The Greatest Comedy Duo Since Buster Keaton Looked into a Mirror

21 Feb

Omo talks to agents, managers, theater owners and straight-thinking folks of that ilk.

Oma talks to toddlers, oddly-dressed strangers, clouds, and sometimes to the voices in her head.

Omo secures their pay-rate, the theater, the tram tickets, the hotel rooms and all the nuts and bolts of offstage survival.

Oma drifts into wherever, whenever. She dances in the patch of moonlight that only she and newborn redheads can see.

Omo argues nickels and dimes, scrapes for every dollar and donut, and fights the good fight against every thieving, conniving, tight-fisted S.O.B. on the face of  this mother-lovin’ earth.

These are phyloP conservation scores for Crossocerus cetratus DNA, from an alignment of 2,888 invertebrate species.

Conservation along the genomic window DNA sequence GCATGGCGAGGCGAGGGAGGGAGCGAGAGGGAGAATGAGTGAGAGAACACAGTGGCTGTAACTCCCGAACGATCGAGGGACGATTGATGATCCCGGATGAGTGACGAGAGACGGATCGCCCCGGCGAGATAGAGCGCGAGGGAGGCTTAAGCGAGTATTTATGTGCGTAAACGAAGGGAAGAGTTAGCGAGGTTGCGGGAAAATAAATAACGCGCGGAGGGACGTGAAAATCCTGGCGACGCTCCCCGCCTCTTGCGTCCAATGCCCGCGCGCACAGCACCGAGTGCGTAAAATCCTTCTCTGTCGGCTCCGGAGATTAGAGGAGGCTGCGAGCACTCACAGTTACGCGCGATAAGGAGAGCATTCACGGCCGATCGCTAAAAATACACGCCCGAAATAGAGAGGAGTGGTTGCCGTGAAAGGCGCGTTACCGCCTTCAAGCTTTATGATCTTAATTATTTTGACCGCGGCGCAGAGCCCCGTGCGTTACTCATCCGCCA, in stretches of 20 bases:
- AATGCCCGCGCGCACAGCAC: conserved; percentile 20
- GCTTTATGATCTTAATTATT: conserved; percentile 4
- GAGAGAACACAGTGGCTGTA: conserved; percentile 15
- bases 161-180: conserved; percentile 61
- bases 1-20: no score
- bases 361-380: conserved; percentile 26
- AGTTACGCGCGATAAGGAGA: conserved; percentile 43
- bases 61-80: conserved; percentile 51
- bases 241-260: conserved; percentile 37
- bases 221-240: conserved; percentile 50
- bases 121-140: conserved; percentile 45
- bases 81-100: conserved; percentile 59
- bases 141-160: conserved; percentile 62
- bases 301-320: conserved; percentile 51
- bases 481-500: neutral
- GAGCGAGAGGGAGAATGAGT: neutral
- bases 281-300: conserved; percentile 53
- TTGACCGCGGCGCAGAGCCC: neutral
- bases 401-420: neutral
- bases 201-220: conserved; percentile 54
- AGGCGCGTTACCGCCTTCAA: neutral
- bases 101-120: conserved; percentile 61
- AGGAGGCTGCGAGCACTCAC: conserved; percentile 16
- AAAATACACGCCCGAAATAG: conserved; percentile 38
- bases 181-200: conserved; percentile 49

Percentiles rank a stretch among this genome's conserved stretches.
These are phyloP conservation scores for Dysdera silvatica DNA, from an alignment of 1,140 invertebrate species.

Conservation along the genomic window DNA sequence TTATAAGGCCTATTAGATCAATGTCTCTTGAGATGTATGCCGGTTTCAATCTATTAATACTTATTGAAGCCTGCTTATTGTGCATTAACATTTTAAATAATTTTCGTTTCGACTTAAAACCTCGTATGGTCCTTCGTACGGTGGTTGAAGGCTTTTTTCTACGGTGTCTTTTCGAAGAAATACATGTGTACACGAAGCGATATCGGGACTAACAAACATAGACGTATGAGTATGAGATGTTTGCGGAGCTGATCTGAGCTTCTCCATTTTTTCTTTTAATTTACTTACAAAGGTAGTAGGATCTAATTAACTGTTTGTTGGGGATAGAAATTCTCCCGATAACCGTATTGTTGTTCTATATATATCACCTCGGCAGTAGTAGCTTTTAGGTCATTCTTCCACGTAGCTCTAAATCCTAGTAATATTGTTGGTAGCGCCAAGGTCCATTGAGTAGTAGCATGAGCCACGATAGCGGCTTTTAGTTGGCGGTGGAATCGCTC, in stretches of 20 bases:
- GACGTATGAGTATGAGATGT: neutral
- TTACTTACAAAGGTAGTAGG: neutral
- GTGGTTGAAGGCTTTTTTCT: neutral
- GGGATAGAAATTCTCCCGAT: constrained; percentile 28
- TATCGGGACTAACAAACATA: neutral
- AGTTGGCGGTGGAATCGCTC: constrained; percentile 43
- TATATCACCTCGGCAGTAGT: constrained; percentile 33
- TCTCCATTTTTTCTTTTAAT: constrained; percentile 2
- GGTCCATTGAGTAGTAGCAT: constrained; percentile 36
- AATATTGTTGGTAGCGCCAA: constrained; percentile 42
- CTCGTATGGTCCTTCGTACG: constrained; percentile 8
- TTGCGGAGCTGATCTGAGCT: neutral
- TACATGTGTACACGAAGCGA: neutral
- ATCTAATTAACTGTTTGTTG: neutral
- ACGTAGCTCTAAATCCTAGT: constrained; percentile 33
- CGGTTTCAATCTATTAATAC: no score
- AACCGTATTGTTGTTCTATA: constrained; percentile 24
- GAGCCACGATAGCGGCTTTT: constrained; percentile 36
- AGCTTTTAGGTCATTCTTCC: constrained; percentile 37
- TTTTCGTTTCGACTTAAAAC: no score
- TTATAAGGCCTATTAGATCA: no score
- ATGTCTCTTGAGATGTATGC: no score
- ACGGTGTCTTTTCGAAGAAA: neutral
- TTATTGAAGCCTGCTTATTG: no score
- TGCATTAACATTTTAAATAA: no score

Oma listens to the secrets of the wind and ancient wisdom of the stars. She transforms it all into a visual poetry that turns the most hard- hearted, stogie-smoking stone-face  into a laughing-his-head-off, crying-his-eyes-out, leaping-to-his-feet lunatic.

Omo hasn’t had a sick day in twenty years.  He has a calendar in his head and a cash register in his soul. A professor’s brain in a peasant’s body.

Oma lives in a time long before the discovery of fire. She has tangoed on the moon and cartwheeled through the rings of Saturn. And yet her frame is so delicate that sometimes just the pressure of gravity can knock her off her feet for days. A horrific head-ache is just a sneeze away.  Sadness haunts her angelic antics.

So they leap frog their way through life.  One leads.  The other follows. But the conundrum is this: Which one is which?

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